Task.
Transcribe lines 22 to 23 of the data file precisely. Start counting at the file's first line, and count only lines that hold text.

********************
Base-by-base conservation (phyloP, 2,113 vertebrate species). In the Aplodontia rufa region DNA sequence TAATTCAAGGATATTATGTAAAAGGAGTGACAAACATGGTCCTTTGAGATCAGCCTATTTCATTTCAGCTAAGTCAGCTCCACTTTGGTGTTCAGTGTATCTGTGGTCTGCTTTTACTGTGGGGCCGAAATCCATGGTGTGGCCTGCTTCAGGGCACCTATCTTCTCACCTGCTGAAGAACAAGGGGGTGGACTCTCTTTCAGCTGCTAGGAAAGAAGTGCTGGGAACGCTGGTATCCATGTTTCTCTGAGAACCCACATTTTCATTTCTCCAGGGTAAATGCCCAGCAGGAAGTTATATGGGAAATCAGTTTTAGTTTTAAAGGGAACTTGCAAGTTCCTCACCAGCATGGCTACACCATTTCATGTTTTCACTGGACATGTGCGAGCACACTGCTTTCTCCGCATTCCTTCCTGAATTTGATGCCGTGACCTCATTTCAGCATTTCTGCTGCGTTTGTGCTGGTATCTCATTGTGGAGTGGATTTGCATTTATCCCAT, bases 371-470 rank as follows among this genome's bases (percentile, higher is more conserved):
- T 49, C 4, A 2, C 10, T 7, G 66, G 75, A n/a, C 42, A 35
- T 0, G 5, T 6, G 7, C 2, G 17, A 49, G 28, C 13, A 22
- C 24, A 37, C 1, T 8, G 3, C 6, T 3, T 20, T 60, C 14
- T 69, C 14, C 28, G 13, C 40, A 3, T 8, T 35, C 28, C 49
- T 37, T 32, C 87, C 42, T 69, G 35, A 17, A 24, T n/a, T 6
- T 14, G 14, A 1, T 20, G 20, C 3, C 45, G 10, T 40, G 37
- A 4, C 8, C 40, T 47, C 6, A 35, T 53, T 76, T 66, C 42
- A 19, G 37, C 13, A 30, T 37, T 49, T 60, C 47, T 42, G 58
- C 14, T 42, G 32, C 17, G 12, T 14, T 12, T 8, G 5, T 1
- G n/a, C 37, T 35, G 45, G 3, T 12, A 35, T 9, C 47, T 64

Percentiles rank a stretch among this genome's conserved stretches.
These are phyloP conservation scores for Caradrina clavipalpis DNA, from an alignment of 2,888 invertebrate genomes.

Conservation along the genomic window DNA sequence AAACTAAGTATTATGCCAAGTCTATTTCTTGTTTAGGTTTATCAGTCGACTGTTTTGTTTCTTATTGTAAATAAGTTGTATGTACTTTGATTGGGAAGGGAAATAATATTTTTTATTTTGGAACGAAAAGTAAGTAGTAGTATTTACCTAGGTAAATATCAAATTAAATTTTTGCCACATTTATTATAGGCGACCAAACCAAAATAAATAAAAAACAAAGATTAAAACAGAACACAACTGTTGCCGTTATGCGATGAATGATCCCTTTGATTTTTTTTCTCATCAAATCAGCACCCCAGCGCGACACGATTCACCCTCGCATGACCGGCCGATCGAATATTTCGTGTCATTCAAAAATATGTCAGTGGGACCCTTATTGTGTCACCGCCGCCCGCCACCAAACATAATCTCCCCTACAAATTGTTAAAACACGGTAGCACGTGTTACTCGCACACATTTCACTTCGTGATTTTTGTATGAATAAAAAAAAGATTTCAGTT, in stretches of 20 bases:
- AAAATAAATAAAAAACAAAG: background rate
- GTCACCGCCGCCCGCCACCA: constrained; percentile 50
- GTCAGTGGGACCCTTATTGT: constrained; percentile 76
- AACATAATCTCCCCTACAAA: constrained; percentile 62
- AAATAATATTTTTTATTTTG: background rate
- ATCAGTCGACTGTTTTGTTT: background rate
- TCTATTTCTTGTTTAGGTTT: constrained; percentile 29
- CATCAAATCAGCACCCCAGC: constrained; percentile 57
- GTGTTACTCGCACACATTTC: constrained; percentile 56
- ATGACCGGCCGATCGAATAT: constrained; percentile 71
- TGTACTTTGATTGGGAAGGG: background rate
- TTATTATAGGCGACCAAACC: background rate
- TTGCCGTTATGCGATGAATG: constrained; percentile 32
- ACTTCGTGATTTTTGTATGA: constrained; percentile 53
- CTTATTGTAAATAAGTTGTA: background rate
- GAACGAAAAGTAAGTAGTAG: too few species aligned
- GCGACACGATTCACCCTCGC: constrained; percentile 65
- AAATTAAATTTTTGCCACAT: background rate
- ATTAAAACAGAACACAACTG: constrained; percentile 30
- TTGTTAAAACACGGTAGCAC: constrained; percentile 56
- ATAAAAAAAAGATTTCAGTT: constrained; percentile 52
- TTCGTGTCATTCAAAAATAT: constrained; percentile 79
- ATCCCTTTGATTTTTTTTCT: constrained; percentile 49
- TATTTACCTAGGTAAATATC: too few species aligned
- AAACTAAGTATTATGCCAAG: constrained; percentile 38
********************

- CATCAAATCAGCACCCCAGC: constrained; percentile 57
- GTGTTACTCGCACACATTTC: constrained; percentile 56